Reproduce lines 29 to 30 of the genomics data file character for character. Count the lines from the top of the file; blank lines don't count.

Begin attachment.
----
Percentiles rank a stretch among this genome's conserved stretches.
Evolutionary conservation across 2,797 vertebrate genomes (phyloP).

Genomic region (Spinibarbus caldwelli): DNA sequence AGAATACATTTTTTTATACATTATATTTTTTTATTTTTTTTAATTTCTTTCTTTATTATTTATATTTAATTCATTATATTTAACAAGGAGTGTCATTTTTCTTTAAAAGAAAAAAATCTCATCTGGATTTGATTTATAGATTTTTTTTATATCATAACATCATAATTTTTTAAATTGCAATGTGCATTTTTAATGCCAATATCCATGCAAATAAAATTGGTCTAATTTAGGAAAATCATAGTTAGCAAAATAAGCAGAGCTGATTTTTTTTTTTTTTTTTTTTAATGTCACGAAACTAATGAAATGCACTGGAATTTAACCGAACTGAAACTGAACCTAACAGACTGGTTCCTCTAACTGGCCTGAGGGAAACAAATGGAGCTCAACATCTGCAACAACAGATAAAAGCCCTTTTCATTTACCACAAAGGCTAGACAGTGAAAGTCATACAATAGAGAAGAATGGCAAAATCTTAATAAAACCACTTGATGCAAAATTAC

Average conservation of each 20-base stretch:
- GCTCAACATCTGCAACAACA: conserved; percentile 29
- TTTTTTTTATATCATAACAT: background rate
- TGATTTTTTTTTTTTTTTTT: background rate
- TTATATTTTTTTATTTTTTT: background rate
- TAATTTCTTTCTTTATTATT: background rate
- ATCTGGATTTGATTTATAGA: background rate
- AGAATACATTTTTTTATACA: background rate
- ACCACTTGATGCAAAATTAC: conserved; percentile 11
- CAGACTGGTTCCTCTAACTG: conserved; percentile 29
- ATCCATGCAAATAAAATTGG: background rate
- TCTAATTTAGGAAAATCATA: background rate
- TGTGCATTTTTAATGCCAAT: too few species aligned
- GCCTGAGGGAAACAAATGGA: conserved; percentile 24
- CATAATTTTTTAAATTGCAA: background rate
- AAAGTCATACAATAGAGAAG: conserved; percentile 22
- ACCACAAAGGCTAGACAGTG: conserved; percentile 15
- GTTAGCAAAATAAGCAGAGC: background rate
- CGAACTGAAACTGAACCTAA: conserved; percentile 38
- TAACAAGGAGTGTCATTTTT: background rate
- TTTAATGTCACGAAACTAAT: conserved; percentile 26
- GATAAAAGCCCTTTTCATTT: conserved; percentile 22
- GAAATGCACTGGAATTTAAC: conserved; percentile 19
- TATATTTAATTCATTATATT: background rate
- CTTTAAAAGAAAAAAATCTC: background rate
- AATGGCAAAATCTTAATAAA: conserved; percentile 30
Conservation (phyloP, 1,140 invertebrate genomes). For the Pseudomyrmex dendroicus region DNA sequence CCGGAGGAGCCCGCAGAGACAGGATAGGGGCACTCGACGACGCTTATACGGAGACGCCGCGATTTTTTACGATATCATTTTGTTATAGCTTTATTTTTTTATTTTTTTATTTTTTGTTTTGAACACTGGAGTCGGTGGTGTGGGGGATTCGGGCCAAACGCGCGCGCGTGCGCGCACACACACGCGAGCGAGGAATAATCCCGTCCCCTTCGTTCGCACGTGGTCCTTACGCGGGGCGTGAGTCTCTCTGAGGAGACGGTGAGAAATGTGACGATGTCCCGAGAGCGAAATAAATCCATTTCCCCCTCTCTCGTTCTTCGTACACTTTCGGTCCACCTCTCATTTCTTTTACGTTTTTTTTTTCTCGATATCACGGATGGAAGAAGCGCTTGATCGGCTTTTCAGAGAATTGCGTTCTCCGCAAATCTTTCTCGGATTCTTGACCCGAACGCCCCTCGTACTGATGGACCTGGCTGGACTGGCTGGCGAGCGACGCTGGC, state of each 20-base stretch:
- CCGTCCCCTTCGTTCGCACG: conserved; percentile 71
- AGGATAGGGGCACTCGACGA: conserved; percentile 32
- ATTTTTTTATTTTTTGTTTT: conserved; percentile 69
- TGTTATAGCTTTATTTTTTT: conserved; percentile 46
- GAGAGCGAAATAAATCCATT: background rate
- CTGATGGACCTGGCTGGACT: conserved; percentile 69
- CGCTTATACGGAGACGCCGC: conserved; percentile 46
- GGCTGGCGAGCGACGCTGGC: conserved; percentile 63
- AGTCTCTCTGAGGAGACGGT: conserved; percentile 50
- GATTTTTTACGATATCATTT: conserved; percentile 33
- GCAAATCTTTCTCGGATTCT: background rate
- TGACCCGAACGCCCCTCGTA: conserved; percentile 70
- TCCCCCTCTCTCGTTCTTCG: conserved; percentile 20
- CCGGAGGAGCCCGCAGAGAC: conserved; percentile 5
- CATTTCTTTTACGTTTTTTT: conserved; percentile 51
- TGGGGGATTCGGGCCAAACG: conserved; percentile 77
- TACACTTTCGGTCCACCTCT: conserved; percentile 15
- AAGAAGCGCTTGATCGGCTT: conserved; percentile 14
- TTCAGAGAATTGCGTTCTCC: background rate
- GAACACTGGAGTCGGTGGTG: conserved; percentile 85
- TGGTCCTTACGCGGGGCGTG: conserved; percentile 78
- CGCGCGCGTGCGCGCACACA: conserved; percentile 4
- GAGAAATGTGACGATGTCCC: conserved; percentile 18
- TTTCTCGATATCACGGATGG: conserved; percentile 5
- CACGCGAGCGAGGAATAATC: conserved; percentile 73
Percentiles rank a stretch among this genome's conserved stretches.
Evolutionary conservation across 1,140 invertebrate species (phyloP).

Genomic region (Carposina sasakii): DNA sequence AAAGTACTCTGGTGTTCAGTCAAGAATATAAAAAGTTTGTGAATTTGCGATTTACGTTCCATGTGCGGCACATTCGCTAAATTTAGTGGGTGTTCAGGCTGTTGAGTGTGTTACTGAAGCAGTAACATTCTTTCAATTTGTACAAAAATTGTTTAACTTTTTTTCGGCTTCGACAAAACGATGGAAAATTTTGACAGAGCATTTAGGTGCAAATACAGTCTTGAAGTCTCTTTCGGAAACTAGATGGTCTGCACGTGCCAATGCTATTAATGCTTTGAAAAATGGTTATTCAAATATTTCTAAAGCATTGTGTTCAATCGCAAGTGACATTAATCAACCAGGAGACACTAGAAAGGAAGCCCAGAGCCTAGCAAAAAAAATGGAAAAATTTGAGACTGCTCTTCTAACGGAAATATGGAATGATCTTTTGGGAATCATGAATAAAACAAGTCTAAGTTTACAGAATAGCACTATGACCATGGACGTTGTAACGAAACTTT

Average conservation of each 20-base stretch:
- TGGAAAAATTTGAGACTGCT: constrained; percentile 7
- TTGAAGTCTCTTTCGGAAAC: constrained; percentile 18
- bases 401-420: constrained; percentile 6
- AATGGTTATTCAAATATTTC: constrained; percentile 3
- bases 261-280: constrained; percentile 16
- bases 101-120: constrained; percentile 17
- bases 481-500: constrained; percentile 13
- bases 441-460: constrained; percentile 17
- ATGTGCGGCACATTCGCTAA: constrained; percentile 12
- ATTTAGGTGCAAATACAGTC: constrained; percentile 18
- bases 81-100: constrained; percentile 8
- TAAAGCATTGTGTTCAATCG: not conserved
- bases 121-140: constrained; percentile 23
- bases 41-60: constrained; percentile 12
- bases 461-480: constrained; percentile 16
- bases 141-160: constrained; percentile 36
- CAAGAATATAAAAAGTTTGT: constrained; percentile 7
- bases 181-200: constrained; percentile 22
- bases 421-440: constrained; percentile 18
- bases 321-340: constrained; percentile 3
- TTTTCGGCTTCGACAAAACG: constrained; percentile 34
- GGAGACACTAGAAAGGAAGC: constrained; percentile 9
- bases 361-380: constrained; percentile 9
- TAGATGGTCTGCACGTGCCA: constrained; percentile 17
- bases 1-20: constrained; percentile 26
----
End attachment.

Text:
- AATGGCAAAATCTTAATAAA: conserved; percentile 30
Conservation (phyloP, 1,140 invertebrate genomes). For the Pseudomyrmex dendroicus region DNA sequence CCGGAGGAGCCCGCAGAGACAGGATAGGGGCACTCGACGACGCTTATACGGAGACGCCGCGATTTTTTACGATATCATTTTGTTATAGCTTTATTTTTTTATTTTTTTATTTTTTGTTTTGAACACTGGAGTCGGTGGTGTGGGGGATTCGGGCCAAACGCGCGCGCGTGCGCGCACACACACGCGAGCGAGGAATAATCCCGTCCCCTTCGTTCGCACGTGGTCCTTACGCGGGGCGTGAGTCTCTCTGAGGAGACGGTGAGAAATGTGACGATGTCCCGAGAGCGAAATAAATCCATTTCCCCCTCTCTCGTTCTTCGTACACTTTCGGTCCACCTCTCATTTCTTTTACGTTTTTTTTTTCTCGATATCACGGATGGAAGAAGCGCTTGATCGGCTTTTCAGAGAATTGCGTTCTCCGCAAATCTTTCTCGGATTCTTGACCCGAACGCCCCTCGTACTGATGGACCTGGCTGGACTGGCTGGCGAGCGACGCTGGC, state of each 20-base stretch: